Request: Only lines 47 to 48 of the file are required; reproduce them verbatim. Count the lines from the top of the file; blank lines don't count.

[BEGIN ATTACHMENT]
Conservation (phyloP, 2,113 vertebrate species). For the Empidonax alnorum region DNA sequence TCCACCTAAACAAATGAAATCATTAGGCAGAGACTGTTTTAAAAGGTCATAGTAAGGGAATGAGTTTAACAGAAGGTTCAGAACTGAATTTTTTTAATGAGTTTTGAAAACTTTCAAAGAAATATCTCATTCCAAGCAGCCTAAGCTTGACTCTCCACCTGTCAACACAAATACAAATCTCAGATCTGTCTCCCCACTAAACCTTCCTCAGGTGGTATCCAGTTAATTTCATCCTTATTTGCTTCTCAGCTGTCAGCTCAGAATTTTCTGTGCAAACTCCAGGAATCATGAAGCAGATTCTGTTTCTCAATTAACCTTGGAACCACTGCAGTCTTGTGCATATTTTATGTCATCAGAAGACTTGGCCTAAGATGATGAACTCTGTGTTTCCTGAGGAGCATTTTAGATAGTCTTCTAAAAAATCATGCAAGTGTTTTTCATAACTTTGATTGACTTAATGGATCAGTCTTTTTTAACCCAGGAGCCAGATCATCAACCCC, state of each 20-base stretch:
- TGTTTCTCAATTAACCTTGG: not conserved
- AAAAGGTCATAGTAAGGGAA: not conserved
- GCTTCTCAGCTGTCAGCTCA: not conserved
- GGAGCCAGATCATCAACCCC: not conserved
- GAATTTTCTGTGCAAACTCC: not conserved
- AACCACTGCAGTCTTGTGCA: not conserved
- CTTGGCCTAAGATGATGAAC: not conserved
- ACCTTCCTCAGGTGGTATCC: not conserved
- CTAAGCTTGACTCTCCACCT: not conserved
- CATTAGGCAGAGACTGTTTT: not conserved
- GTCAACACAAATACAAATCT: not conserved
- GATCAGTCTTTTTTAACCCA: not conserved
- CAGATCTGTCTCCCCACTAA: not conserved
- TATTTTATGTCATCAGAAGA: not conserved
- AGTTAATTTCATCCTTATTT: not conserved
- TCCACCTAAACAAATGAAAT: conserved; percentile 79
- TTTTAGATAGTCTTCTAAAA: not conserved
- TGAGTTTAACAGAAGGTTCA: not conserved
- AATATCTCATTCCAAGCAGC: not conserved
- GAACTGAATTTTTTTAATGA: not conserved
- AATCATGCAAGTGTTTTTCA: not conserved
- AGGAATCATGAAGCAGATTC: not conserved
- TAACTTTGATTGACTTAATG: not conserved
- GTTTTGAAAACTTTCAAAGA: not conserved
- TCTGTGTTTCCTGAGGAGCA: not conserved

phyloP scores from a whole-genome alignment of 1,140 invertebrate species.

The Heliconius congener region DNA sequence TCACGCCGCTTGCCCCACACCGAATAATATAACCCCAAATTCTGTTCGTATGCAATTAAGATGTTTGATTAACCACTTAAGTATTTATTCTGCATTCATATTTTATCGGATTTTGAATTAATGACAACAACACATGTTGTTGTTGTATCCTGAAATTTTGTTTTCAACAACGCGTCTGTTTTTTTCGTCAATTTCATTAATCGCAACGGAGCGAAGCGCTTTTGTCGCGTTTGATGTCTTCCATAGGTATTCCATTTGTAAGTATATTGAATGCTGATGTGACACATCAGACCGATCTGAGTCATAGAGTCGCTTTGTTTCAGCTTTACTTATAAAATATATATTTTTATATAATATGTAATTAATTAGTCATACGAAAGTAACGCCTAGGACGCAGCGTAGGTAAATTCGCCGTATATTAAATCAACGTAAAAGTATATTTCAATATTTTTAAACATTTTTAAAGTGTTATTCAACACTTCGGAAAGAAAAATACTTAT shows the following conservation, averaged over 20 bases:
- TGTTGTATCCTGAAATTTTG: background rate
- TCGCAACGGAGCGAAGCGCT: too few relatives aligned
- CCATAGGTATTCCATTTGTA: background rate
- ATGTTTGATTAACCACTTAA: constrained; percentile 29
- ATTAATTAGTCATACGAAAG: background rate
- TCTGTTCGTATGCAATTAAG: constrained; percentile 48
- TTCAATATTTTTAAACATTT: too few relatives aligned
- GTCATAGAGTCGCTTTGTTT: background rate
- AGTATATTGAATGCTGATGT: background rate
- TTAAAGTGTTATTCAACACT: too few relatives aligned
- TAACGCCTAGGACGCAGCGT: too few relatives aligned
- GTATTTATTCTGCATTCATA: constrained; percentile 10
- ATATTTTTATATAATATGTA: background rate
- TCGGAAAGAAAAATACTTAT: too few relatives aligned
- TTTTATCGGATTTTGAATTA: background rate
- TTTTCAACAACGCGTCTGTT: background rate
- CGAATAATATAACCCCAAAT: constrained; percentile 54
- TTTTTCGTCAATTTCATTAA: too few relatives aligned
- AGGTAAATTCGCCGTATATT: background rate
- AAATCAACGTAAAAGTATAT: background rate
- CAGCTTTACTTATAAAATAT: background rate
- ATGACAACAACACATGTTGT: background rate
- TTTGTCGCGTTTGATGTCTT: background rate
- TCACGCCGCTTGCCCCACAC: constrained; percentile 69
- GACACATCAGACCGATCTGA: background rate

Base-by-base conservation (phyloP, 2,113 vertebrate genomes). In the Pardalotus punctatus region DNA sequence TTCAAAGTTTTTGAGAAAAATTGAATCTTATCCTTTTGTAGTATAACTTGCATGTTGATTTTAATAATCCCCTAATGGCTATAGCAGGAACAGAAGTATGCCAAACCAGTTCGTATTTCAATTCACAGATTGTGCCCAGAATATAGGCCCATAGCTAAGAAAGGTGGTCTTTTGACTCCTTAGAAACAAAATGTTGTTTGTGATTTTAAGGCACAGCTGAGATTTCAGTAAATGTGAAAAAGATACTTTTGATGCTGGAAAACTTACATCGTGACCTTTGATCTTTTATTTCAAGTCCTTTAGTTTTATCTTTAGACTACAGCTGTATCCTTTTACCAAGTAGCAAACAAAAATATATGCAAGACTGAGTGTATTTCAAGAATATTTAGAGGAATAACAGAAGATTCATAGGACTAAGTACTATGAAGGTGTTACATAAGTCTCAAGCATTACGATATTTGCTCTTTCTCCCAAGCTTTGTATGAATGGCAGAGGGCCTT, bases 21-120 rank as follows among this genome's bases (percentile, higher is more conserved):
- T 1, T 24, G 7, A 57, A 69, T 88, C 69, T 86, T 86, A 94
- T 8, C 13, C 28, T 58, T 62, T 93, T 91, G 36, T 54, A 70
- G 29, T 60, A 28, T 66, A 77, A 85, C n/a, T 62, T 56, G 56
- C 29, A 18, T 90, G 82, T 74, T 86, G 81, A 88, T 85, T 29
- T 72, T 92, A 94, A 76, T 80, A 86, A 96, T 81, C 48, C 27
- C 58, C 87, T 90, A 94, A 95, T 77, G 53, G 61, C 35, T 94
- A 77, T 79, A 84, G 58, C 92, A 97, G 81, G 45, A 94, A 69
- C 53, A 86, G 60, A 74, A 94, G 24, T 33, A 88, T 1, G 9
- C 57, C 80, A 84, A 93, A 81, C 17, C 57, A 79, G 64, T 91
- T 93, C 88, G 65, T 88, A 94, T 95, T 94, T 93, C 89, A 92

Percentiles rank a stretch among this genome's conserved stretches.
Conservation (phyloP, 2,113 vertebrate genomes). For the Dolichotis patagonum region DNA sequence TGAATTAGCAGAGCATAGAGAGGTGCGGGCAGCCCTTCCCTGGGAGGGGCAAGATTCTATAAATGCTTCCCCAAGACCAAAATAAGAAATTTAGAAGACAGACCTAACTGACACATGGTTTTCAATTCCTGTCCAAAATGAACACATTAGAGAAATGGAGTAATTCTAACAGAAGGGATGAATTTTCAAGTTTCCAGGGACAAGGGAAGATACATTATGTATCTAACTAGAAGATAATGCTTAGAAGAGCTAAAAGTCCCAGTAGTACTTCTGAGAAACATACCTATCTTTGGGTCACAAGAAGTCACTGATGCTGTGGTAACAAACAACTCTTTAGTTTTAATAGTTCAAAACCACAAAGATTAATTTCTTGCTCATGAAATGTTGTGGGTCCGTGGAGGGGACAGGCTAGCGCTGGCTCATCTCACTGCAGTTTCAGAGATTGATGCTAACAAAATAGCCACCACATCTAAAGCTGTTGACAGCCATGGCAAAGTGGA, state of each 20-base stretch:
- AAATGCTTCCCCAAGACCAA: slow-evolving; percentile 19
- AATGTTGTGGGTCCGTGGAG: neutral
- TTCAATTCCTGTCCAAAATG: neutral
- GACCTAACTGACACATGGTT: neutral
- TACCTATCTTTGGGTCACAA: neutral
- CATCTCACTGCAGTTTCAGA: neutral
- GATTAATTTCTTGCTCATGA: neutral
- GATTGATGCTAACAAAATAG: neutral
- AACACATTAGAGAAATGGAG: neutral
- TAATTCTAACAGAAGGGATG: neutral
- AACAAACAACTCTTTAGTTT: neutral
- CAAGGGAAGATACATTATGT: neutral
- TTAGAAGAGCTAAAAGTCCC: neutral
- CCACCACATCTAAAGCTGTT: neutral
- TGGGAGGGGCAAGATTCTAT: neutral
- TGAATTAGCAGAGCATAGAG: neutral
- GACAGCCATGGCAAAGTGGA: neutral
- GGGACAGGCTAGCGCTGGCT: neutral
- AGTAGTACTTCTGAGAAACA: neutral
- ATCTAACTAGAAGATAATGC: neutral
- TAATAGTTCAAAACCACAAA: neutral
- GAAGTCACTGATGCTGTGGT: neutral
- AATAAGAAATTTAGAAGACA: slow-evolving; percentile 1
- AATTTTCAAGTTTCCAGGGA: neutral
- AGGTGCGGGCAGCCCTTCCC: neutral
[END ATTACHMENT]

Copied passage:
- AGGTAAATTCGCCGTATATT: background rate
- AAATCAACGTAAAAGTATAT: background rate